Mr. Jackson to Mr. Olney .
Berlin , August 8, 1895 . (Received Aug. 20.)
Sir: Respectfully referring to my dispatch, No. 323, of the 2d instant, relative to the case of Mr. Louis Stern, at Kissingen, I have the honor to inclose herein copies of certain correspondence in the matter, and to report further in regard to it.
On the 2d instant, after the dispatch above, referred to had been written, I sent a letter to Mr. Stern, and on the 3d and 4th instant I received letters from him, copies of all of which are herein inclosed (Nos. 1, 2, and 3).
The trial took place on Monday, the 5th, and it appears from a letter from the U. S. commercial agent at Bamberg, of the 7th instant (inclosure No. 7), which I received to-day in reply to my letter to him of the 6th (inclosure No. 5), that Mr. Stern “was found guilty of having resisted the authority of the State, and of having insulted a Royal official; and was sentenced to two weeks’ imprisonment and to pay a fine of 600 marks,” the charge of fraud having apparently been dropped. Mr. Stern had on the day after the trial sent me a telegram asking advice, to which I replied by telegram (inclosure No. 4) and letter (inclosure No. 6), and after the receipt of which I cabled (on the 6th instant) the Department.
The sentence in the case was a surprise to everybody. It was a foregone conclusion that Mr. Stern would be found guilty, but a fine was all that was expected, and that, it appears, is all that was asked for by the prosecuting officer. The Bavarian Government did all it could to bring about such a result, and only the independence of the judge made a sentence of imprisonment possible.[Page 461]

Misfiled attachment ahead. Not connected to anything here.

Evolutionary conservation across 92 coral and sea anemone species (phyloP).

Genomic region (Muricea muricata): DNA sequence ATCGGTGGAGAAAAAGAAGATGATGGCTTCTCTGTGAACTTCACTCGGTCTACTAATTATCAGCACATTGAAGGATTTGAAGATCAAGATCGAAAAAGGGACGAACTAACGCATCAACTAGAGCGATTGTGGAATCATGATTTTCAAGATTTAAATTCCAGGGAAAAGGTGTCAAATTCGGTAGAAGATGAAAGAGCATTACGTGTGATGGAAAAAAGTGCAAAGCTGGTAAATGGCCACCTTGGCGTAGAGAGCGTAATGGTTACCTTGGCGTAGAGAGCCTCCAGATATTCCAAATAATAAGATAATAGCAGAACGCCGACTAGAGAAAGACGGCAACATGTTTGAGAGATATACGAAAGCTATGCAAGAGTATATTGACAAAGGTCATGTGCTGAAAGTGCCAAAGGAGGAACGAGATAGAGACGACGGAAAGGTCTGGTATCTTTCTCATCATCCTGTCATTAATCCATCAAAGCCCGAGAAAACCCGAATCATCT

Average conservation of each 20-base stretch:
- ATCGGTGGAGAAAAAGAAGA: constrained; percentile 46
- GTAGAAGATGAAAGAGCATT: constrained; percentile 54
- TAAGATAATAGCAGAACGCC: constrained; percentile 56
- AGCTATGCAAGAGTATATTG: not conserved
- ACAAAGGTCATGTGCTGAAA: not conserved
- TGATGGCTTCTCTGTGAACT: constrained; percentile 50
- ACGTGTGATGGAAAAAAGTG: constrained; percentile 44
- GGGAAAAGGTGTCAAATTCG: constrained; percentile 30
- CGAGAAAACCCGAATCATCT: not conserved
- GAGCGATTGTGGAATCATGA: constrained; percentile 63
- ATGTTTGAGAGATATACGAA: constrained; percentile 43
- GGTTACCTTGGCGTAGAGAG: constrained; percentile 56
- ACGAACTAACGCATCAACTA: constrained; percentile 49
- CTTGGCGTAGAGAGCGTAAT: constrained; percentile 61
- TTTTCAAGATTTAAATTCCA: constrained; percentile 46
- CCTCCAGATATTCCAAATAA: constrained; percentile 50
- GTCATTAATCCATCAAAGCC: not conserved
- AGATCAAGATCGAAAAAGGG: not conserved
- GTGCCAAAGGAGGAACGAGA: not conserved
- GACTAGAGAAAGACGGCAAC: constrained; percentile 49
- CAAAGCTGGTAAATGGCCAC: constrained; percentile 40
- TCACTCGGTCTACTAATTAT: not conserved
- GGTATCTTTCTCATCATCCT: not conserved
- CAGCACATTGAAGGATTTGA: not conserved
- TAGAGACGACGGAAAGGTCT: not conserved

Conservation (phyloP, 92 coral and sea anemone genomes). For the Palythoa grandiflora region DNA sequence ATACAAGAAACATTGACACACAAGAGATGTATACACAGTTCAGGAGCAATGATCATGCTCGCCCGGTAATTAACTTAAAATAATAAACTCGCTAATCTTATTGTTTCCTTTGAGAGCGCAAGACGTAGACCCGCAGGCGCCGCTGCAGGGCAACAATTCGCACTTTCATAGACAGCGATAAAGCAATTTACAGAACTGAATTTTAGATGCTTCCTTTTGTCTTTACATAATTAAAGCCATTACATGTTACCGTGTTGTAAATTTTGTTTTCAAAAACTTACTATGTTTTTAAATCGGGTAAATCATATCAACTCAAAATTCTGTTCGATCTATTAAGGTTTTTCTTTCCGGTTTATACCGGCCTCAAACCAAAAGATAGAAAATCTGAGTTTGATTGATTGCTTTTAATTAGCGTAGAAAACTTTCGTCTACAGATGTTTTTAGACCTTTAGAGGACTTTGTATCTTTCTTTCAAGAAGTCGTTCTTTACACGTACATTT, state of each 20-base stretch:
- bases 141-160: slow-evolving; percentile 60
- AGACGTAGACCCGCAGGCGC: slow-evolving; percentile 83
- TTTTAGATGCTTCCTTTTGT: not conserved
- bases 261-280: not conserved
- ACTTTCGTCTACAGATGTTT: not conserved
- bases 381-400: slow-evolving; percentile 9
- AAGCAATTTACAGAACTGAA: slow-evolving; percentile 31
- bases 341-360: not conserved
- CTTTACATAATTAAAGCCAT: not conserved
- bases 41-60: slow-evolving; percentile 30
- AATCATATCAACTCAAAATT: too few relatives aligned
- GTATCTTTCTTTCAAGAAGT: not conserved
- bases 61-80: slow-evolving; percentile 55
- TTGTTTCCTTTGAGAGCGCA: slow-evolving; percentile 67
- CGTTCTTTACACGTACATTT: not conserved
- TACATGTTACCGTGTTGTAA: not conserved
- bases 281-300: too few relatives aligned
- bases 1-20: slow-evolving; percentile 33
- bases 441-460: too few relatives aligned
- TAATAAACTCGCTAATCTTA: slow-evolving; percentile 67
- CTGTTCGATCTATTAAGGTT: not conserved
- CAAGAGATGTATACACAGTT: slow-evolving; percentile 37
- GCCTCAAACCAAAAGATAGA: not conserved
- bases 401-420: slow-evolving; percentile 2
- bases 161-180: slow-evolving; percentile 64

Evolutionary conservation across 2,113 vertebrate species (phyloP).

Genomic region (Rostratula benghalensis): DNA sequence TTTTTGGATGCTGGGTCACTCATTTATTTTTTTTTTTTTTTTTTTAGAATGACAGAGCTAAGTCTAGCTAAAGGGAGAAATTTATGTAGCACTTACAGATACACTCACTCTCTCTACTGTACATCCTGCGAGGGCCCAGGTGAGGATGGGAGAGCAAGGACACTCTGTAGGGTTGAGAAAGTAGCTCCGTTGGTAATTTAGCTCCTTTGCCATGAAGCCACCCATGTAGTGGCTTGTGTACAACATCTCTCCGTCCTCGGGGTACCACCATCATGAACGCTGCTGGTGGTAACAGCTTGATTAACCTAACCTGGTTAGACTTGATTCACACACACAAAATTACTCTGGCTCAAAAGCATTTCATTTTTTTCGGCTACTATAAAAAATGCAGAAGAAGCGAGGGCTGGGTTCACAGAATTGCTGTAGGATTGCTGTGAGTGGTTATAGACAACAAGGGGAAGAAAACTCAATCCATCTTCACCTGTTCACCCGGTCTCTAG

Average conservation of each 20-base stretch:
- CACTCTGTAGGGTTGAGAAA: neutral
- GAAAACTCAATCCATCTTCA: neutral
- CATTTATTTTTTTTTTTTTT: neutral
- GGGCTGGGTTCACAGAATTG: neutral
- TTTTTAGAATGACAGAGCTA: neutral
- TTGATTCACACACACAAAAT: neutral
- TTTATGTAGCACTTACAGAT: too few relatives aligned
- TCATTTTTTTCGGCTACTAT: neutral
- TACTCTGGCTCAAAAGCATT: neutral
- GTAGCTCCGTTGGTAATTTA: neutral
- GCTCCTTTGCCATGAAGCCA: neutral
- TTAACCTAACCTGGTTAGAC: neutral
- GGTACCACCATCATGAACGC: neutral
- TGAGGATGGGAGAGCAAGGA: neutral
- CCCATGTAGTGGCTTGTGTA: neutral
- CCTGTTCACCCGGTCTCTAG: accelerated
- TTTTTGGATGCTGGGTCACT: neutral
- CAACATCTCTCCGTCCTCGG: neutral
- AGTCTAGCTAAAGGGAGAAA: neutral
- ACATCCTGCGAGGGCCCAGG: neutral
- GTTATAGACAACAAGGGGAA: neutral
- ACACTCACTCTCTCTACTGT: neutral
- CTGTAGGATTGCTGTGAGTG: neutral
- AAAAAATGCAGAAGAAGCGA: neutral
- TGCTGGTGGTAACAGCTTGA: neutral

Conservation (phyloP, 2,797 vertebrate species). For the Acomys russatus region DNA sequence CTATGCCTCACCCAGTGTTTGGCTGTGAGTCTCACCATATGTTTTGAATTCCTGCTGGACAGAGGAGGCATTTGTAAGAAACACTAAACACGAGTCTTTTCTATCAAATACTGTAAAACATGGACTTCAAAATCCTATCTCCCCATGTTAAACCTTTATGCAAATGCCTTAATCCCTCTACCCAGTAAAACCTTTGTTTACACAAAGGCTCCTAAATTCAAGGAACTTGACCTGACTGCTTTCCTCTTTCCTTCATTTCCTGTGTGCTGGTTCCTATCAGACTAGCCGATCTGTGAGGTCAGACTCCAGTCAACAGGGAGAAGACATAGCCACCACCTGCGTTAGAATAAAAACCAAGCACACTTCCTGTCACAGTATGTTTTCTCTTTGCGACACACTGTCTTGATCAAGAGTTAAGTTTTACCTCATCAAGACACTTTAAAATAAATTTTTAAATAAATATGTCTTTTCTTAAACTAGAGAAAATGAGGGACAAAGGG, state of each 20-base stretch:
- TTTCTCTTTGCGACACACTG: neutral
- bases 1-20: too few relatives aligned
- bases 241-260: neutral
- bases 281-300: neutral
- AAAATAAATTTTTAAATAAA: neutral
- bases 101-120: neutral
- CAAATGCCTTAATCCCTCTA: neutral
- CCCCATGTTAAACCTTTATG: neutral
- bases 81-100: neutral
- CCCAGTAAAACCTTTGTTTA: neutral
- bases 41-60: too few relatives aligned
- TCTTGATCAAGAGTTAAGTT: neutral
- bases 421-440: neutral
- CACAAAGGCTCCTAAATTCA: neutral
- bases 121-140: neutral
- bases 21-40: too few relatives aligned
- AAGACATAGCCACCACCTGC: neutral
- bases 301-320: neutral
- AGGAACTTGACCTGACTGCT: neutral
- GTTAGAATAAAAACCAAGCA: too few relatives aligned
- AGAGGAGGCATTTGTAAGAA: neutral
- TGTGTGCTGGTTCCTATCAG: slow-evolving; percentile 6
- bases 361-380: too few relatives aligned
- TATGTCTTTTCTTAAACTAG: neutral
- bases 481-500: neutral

I saw Count Lerchenfeld again last night, and was told by him that the only way in which Mr. Stern could avoid going to jail would be by pleading for and obtaining a pardon or a commutation of the sentence from the prince regent of Bavaria—advice which I had already given Mr. Stern.
A copy of my letter to the U. S. commercial agent at Bamberg (inclosure No. 5) was transmitted to Consul-General Mason, at Frankfort on the Main, and to-day I received a letter from him (inclosure No. 8) commenting upon it, and to this I have replied that I think it advisable that the U. S. commercial agent at Bamberg, should make a report to the Department of State upon the whole case.
I have, etc.,